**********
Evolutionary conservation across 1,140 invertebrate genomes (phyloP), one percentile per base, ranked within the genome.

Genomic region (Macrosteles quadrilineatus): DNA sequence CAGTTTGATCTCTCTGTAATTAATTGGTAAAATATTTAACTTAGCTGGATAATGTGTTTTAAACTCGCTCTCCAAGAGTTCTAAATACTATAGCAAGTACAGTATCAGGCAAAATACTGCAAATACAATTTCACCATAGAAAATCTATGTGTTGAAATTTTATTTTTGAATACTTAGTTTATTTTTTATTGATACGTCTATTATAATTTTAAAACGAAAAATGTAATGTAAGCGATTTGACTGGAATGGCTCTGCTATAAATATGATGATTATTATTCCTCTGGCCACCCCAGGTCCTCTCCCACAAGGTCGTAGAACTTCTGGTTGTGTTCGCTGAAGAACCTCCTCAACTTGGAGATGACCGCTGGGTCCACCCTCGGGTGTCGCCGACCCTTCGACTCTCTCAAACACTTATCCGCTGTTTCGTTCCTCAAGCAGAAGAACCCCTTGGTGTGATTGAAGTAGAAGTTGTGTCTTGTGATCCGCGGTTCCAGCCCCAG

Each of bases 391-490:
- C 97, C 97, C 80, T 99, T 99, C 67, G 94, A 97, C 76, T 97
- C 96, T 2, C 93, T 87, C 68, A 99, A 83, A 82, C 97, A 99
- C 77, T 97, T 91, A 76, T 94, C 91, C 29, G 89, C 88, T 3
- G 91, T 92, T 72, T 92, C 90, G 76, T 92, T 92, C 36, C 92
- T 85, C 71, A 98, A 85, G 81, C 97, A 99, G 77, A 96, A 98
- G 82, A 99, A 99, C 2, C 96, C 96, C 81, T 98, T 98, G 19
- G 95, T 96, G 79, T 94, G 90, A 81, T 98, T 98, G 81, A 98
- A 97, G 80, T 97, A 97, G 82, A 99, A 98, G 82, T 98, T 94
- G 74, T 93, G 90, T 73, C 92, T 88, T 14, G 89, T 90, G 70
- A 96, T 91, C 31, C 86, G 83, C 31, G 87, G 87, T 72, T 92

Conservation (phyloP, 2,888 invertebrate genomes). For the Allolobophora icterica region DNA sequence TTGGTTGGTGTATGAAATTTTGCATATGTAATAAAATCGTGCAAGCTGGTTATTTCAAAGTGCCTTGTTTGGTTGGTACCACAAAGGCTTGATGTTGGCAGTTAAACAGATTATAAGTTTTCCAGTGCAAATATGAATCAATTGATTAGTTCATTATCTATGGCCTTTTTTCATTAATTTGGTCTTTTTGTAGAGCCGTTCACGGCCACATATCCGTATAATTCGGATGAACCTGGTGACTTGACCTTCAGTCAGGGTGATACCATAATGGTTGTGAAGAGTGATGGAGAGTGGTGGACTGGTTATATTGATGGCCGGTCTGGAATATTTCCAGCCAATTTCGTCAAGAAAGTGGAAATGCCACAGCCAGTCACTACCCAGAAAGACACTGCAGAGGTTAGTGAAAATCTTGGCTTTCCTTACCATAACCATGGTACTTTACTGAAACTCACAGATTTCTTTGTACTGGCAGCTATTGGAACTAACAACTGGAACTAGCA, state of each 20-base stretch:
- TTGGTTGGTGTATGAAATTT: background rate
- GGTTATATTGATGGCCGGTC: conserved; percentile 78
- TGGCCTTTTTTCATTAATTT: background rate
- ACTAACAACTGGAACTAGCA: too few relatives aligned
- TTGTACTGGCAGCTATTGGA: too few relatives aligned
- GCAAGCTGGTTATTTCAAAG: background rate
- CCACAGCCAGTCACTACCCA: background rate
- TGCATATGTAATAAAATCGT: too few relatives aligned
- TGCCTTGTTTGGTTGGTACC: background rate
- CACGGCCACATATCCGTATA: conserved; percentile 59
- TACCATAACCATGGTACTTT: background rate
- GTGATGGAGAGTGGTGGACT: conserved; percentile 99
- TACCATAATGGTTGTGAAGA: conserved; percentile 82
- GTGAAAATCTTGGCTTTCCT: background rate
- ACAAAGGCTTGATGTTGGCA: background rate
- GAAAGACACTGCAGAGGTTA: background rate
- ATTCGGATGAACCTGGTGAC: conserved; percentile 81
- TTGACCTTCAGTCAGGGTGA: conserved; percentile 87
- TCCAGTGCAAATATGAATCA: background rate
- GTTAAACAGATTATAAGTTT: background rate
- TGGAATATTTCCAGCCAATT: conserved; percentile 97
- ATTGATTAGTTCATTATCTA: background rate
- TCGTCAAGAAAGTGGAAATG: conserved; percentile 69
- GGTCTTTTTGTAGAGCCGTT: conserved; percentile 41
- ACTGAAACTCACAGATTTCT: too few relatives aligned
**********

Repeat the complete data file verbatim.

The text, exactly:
Evolutionary conservation across 1,140 invertebrate genomes (phyloP), one percentile per base, ranked within the genome.

Genomic region (Macrosteles quadrilineatus): DNA sequence CAGTTTGATCTCTCTGTAATTAATTGGTAAAATATTTAACTTAGCTGGATAATGTGTTTTAAACTCGCTCTCCAAGAGTTCTAAATACTATAGCAAGTACAGTATCAGGCAAAATACTGCAAATACAATTTCACCATAGAAAATCTATGTGTTGAAATTTTATTTTTGAATACTTAGTTTATTTTTTATTGATACGTCTATTATAATTTTAAAACGAAAAATGTAATGTAAGCGATTTGACTGGAATGGCTCTGCTATAAATATGATGATTATTATTCCTCTGGCCACCCCAGGTCCTCTCCCACAAGGTCGTAGAACTTCTGGTTGTGTTCGCTGAAGAACCTCCTCAACTTGGAGATGACCGCTGGGTCCACCCTCGGGTGTCGCCGACCCTTCGACTCTCTCAAACACTTATCCGCTGTTTCGTTCCTCAAGCAGAAGAACCCCTTGGTGTGATTGAAGTAGAAGTTGTGTCTTGTGATCCGCGGTTCCAGCCCCAG

Each of bases 391-490:
- C 97, C 97, C 80, T 99, T 99, C 67, G 94, A 97, C 76, T 97
- C 96, T 2, C 93, T 87, C 68, A 99, A 83, A 82, C 97, A 99
- C 77, T 97, T 91, A 76, T 94, C 91, C 29, G 89, C 88, T 3
- G 91, T 92, T 72, T 92, C 90, G 76, T 92, T 92, C 36, C 92
- T 85, C 71, A 98, A 85, G 81, C 97, A 99, G 77, A 96, A 98
- G 82, A 99, A 99, C 2, C 96, C 96, C 81, T 98, T 98, G 19
- G 95, T 96, G 79, T 94, G 90, A 81, T 98, T 98, G 81, A 98
- A 97, G 80, T 97, A 97, G 82, A 99, A 98, G 82, T 98, T 94
- G 74, T 93, G 90, T 73, C 92, T 88, T 14, G 89, T 90, G 70
- A 96, T 91, C 31, C 86, G 83, C 31, G 87, G 87, T 72, T 92

Conservation (phyloP, 2,888 invertebrate genomes). For the Allolobophora icterica region DNA sequence TTGGTTGGTGTATGAAATTTTGCATATGTAATAAAATCGTGCAAGCTGGTTATTTCAAAGTGCCTTGTTTGGTTGGTACCACAAAGGCTTGATGTTGGCAGTTAAACAGATTATAAGTTTTCCAGTGCAAATATGAATCAATTGATTAGTTCATTATCTATGGCCTTTTTTCATTAATTTGGTCTTTTTGTAGAGCCGTTCACGGCCACATATCCGTATAATTCGGATGAACCTGGTGACTTGACCTTCAGTCAGGGTGATACCATAATGGTTGTGAAGAGTGATGGAGAGTGGTGGACTGGTTATATTGATGGCCGGTCTGGAATATTTCCAGCCAATTTCGTCAAGAAAGTGGAAATGCCACAGCCAGTCACTACCCAGAAAGACACTGCAGAGGTTAGTGAAAATCTTGGCTTTCCTTACCATAACCATGGTACTTTACTGAAACTCACAGATTTCTTTGTACTGGCAGCTATTGGAACTAACAACTGGAACTAGCA, state of each 20-base stretch:
- TTGGTTGGTGTATGAAATTT: background rate
- GGTTATATTGATGGCCGGTC: conserved; percentile 78
- TGGCCTTTTTTCATTAATTT: background rate
- ACTAACAACTGGAACTAGCA: too few relatives aligned
- TTGTACTGGCAGCTATTGGA: too few relatives aligned
- GCAAGCTGGTTATTTCAAAG: background rate
- CCACAGCCAGTCACTACCCA: background rate
- TGCATATGTAATAAAATCGT: too few relatives aligned
- TGCCTTGTTTGGTTGGTACC: background rate
- CACGGCCACATATCCGTATA: conserved; percentile 59
- TACCATAACCATGGTACTTT: background rate
- GTGATGGAGAGTGGTGGACT: conserved; percentile 99
- TACCATAATGGTTGTGAAGA: conserved; percentile 82
- GTGAAAATCTTGGCTTTCCT: background rate
- ACAAAGGCTTGATGTTGGCA: background rate
- GAAAGACACTGCAGAGGTTA: background rate
- ATTCGGATGAACCTGGTGAC: conserved; percentile 81
- TTGACCTTCAGTCAGGGTGA: conserved; percentile 87
- TCCAGTGCAAATATGAATCA: background rate
- GTTAAACAGATTATAAGTTT: background rate
- TGGAATATTTCCAGCCAATT: conserved; percentile 97
- ATTGATTAGTTCATTATCTA: background rate
- TCGTCAAGAAAGTGGAAATG: conserved; percentile 69
- GGTCTTTTTGTAGAGCCGTT: conserved; percentile 41
- ACTGAAACTCACAGATTTCT: too few relatives aligned